What This Is

This afternoon I found myself at a hospital in Cleveland, getting a CT scan, and it occurred to me that I wanted to write about this experience. I don’t love writing about myself, so with a few exceptions (like this post about anxiety), I don’t really do it.

So why now? Because I’m in some uncharted waters, waters I didn’t need to end up in, and I hope that sharing my story will either (1) help at least one person avoid facing a situation like this (generate awareness) or (2) resonate with some folks who’ve had similar experiences but never been able to candidly share the gory emotional details (build community).

Last week, I had a colonoscopy, and they removed a 40 mm polyp from my rectum (though it wasn’t explained to me at the time, I did enough research on my own afterward to learn that that’s pretty big). A few days later, I got the call I was dreading, that the polyp was confirmed to be cancerous. In a future post I’ll explain (1) why I had the colonoscopy last week, (2) when I should have had the colonoscopy, and (3) my intense emotional struggle trying to reconcile those two. (The title of this blog should be a clue where I’m heading with that.)

The purpose of today’s scan (results to come tomorrow) was to determine whether the cancer has spread beyond my rectum and colon into my liver, lungs, etc. I decided to write my first post tonight partly because I needed a distraction from the waiting and wondering, and partly because I want to transparently share the anxiety I’m feeling tonight, when the range of possible outcomes is as large as it can be. If I’m going to do this, to put myself out there in this way, I want to authentically capture the entire journey, in hopes that at least a few readers will get more out of it that way than if I were to write the whole thing looking backwards.

On the one hand, there’s a chance the cancer is widespread and I’ve got an even tougher battle ahead than I thought. On the other hand, maybe the cancer was totally confined to the polyp and I’ll be back to work next week. Maybe they’ll have to cut out just a bit more; maybe my entire colon.

I have a wife whose amazingness defies description, a beautiful daughter who is pure joy, wonderful parents and family, incredible friends, and health insurance. I have a lot of gratitude and I hate losing at anything. Whatever my personal outcome — whether my battle ends next week or takes many years — I want to use this website to help people. Here goes.


  1. Town says:

    Just learned of this and am praying for you brother. Nice to see you are still just as courageous as when we played together.

    Liked by 1 person

    1. Town, thanks so much my friend. Means a lot to hear from you. Any courage back then was no doubt purely from the standard you set for all of us. Hope all is well!


    2. Friedhilde Milburn says:

      Hi Andrew, just now got a chance to read most of your posts. We are so glad to hear, that despite the cumbersome healing process you are on the mend and going to be alright. We are rooting for you and are convinced you will attack your recovery with gusto, even if you drop the ball here and there. We all do. With sincere good wishes to you, Alexis and Addie,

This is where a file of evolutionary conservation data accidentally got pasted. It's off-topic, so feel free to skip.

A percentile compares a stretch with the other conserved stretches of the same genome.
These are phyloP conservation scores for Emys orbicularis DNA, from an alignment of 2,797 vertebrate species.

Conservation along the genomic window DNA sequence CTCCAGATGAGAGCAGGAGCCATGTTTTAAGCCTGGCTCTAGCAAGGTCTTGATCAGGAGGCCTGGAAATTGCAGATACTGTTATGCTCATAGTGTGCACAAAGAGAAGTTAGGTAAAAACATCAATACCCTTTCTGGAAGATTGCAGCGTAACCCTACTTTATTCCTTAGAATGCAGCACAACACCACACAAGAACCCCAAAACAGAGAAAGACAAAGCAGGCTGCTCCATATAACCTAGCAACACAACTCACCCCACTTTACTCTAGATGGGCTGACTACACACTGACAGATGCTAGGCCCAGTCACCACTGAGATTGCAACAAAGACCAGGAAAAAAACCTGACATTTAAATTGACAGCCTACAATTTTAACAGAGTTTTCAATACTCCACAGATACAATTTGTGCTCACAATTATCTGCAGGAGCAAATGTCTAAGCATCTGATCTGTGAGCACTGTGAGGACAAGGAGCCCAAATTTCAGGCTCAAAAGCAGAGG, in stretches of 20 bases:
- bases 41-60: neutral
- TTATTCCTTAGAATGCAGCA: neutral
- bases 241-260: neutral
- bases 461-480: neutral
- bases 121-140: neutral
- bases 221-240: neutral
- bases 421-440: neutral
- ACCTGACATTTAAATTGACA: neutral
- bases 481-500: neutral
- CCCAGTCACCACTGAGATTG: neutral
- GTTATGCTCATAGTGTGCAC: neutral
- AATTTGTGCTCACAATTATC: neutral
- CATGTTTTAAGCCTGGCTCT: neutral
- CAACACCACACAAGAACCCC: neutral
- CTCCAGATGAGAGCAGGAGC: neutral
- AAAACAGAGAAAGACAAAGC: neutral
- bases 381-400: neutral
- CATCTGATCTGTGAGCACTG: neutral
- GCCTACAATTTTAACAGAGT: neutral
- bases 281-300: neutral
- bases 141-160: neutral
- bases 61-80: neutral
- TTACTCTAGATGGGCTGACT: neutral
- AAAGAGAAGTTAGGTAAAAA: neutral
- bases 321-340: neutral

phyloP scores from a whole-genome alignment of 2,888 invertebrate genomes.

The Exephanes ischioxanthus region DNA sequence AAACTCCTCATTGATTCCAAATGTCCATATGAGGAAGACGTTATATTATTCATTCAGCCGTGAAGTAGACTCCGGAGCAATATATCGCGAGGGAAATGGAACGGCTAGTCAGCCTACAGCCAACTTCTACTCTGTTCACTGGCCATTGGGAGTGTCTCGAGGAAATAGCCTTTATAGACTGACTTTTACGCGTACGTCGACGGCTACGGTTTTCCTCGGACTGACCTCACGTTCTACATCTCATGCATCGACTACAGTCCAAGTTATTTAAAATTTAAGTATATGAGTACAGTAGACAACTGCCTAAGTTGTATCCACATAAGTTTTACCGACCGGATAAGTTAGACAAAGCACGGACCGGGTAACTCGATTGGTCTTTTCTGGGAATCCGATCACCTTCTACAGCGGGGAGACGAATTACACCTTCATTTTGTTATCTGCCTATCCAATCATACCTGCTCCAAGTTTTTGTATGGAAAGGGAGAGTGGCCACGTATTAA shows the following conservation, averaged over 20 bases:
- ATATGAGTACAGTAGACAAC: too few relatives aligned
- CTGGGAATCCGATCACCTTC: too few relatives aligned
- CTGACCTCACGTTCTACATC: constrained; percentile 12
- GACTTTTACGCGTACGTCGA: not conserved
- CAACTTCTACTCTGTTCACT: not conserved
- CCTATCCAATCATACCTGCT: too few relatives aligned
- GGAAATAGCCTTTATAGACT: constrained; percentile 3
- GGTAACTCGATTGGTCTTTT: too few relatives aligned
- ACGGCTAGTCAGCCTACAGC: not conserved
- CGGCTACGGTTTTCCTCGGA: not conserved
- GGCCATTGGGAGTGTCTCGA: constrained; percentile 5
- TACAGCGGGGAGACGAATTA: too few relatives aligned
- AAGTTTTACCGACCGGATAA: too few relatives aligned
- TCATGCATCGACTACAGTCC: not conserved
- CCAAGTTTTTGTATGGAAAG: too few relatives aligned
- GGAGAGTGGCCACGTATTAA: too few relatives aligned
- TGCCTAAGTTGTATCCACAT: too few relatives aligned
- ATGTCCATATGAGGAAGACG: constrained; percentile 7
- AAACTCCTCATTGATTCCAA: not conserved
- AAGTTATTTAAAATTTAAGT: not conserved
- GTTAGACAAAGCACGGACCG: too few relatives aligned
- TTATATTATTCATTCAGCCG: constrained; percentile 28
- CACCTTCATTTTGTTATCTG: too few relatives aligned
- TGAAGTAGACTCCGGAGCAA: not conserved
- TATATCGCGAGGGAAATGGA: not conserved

Friedhilde and Bob


      1. Friedhilde and Bob, thank you so much for the kind words! It’s wonderful to hear from you, and of course we all miss you so much. Hope you’re doing well. Can’t wait until we can all hang out again! Much love, Andrew


  2. Sam D'Amico says:

    We were shocked and sorry to hear of your health issue Andrew, this details it a bit more.I don’t know what to say except don’t go so long before getting things checked out next time! That’s an old guys sole chastisement. As a bit of a wimp I always had anything bodywise looked at that didn’t seem normal. Sort of preventive maintenance, if it works for the car and house why not for your body? You shouldn’t beat yourself up on the behavioral counts, some are meaningless and some you have no control over. You got to where you are due to some bad luck. Keep the positive thoughts going, I truly believe they do something to help, and prayer if that works for you. You’ll get both from us in the meantime. I did get a laugh about your musical selection for the MRI, my MRI experience was almost as comical. Everyone said pick loud music, so I picked a Bad Brains CD. After my MRI finished I got up and went into the room where the techs were and they were lined up trying to keep from laughing. It turns out the CD cover was an MRI reading (which I didn’t know), the good news was they told me the results of my test (which they weren’t supposed to do). So I didn’t have to spend three days waiting for the MDs office to tell me that it was clear.

    If it wasn’t CoVid times we would come out and lend a hand. Let’s hope this ends up as a passing memory except for your MRI musical adventure. Love to you and your ladies. Sam


    1. Thank you, Sam! So wonderful to hear from you; we’re definitely very sad that Covid has kept us from seeing you guys this summer. Thanks for the encouraging words and the Bad Brains story 🙂


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